For a North Carolina conviction, you must petition the Superior Court in the same district in which the conviction occurred. If the conviction occurred in another state or jurisdiction outside of North Carolina, you must petition the Superior Court in the county in which you reside and give notice to the sheriff of the county where your conviction originated.

When petitioning for removal, the statute requires that three (3) weeks’ notice be given to the district attorney prior to the hearing date. (G.S. 14-208.12A(a2).

When can I get off the registry?

In North Carolina, there are two categories of sex offender registration: lifetime registration and registration for up to 30 years. Lifetime registration applies to people who are deemed under the law to be recidivists, aggravated offenders, and sexually violent predators. Lifetime registrants are often referred to as “Part 3” offenders under Article 27A of G.S. Chapter 14. Part 3 offenders will never be eligible to petition for removal from the registry, unless their conviction is reversed, vacated, or set aside.

“Part 2” offenders are individuals who were subject to registration of up to 30 years. G.S. 14-208.12A states that Part 2 offenders may seek to terminate their registration after 10 years of compliance with the registry. If you petition the court for removal from the registry and are denied, you must wait one year before petitioning the court again.

Automatic Termination: From 1996 to 2006, non-lifetime registrants were subject to a 10-year period of registration that was supposed to terminate automatically. The legislature later amended the law and determined that removal from the registry must be initiated by petition. There are a few individuals for whom termination from the registry should be automatic based on the date of their initial registration (1/1/1996-11/30/1996), but outside those date ranges, a petition will need to be filed to initiate the termination procedure.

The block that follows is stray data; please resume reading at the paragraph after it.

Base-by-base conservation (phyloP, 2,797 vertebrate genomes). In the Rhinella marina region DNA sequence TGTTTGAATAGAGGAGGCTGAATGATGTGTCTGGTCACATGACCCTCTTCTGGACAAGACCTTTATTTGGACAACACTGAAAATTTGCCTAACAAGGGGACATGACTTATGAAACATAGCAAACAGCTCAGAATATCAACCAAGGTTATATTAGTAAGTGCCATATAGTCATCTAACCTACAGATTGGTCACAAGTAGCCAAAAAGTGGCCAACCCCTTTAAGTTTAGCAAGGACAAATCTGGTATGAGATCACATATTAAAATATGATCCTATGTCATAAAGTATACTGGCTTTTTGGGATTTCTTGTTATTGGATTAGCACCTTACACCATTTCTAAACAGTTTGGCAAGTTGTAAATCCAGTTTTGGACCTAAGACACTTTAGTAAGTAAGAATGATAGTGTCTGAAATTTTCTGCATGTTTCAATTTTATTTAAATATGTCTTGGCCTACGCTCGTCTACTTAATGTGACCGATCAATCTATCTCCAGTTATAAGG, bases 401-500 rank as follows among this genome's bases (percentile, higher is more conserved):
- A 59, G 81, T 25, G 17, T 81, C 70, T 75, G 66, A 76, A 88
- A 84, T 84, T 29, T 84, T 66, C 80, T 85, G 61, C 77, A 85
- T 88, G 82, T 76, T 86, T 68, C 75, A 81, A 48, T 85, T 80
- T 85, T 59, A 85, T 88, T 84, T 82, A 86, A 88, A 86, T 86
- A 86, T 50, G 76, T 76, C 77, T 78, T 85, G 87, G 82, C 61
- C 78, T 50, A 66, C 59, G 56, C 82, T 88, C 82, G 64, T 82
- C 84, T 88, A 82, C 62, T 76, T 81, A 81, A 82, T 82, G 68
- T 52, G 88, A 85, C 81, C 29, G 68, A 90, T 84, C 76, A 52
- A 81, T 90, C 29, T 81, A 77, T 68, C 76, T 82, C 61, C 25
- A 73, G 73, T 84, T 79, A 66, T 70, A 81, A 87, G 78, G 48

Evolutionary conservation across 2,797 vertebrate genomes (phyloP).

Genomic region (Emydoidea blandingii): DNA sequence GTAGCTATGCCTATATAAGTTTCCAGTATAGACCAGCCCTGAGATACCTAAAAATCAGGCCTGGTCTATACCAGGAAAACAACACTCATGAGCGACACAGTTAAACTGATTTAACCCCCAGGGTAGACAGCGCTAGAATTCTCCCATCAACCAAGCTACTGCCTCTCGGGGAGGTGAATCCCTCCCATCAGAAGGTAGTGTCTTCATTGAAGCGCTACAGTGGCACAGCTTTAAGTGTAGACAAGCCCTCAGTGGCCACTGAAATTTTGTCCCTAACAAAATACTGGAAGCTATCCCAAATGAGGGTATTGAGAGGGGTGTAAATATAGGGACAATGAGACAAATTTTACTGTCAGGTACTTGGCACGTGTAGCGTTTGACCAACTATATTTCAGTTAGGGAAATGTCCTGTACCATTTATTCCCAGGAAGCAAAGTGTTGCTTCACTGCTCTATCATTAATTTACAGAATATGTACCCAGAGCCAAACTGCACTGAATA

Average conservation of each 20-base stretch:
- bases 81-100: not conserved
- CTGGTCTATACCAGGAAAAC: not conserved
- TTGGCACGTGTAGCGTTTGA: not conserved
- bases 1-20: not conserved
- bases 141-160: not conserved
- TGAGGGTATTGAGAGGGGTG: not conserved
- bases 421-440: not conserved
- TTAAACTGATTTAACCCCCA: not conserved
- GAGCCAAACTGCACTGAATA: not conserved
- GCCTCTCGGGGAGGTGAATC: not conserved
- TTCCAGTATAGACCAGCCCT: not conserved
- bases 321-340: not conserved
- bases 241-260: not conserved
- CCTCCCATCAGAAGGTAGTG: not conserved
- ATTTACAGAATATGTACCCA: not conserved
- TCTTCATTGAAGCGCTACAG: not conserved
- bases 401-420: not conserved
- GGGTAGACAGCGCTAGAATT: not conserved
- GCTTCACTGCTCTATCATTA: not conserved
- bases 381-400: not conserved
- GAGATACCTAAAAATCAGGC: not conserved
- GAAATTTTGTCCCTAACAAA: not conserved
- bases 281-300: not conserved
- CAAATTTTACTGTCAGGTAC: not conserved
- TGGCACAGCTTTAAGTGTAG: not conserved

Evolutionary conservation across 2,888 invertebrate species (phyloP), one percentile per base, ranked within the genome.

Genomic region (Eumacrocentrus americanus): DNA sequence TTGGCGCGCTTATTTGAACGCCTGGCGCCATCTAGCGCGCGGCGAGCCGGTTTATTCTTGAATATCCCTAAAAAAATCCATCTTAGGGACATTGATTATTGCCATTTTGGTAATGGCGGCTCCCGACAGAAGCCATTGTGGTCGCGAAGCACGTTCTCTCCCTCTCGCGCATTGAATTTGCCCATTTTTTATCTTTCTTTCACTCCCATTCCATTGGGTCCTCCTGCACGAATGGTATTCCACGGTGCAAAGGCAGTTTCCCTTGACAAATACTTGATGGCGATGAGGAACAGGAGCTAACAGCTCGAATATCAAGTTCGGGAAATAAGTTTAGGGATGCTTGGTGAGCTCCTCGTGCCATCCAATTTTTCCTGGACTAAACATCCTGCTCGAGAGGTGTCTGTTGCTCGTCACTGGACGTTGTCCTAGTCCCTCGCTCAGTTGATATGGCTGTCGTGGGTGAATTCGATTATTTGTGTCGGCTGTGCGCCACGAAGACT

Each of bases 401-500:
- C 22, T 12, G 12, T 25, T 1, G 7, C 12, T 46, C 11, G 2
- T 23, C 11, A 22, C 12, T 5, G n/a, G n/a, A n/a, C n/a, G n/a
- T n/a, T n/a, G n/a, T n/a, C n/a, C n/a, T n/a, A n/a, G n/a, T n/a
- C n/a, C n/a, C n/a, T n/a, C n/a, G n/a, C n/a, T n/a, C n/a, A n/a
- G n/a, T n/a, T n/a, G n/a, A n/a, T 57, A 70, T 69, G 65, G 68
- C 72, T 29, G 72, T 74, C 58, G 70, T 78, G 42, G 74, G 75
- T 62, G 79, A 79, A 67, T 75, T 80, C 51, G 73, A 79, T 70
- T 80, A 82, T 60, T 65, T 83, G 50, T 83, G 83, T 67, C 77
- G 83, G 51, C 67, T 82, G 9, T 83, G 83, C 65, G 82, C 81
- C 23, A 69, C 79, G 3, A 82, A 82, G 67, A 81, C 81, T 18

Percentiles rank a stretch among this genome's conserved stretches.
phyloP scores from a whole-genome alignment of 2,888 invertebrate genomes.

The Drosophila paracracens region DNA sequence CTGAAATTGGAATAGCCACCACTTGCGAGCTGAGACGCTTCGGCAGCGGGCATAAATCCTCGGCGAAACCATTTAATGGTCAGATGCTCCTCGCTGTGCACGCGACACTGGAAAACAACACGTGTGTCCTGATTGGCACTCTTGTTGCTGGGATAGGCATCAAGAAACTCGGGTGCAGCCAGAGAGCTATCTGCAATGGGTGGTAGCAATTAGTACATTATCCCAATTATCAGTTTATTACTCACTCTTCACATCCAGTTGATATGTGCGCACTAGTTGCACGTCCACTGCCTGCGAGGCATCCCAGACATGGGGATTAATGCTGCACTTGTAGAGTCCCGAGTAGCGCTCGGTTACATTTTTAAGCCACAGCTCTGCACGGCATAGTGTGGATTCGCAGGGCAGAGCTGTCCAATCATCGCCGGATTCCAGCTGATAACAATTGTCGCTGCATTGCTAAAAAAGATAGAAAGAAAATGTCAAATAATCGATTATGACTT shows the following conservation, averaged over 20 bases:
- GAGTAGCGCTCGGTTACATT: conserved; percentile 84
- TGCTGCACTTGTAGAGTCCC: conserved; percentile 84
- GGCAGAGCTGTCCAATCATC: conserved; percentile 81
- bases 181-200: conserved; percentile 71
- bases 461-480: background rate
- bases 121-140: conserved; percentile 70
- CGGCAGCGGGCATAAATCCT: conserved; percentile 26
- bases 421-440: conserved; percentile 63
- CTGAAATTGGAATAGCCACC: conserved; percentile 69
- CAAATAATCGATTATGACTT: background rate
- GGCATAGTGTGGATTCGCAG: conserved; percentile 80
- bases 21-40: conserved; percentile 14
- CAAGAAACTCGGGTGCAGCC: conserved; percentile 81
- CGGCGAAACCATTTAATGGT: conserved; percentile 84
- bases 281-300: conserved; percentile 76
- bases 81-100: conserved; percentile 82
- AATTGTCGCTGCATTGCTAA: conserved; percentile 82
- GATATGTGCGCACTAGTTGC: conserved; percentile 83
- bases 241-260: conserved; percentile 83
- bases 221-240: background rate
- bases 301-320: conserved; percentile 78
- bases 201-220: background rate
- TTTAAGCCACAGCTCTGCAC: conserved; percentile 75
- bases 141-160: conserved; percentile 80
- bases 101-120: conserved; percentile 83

Upon filing the petition, a hearing date will be set. The Superior Court judge presiding has broad discretion as to whether to grant the relief requested. The district attorney has an opportunity to present arguments as to why you should remain on the registry. Many times, they will argue that the petitioner is still a danger to public safety or the serious nature of the offense of conviction makes it such that a minimum term should be denied. It is important to have knowledgeable and experienced defense counsel standing by your side arguing to the court on your behalf, advocating to the judge why relief should be granted!

Upon hearing arguments of the parties, the judge may grant relief and reduce the number of years subject to registration if the petitioner can show the following:

  1. The petitioner has not been arrested for any new offense that would require registration since the date of the initial conviction/registration.
  2. The petitioner is not a current or potential threat to public safety. This category grants very broad discretion to the judge.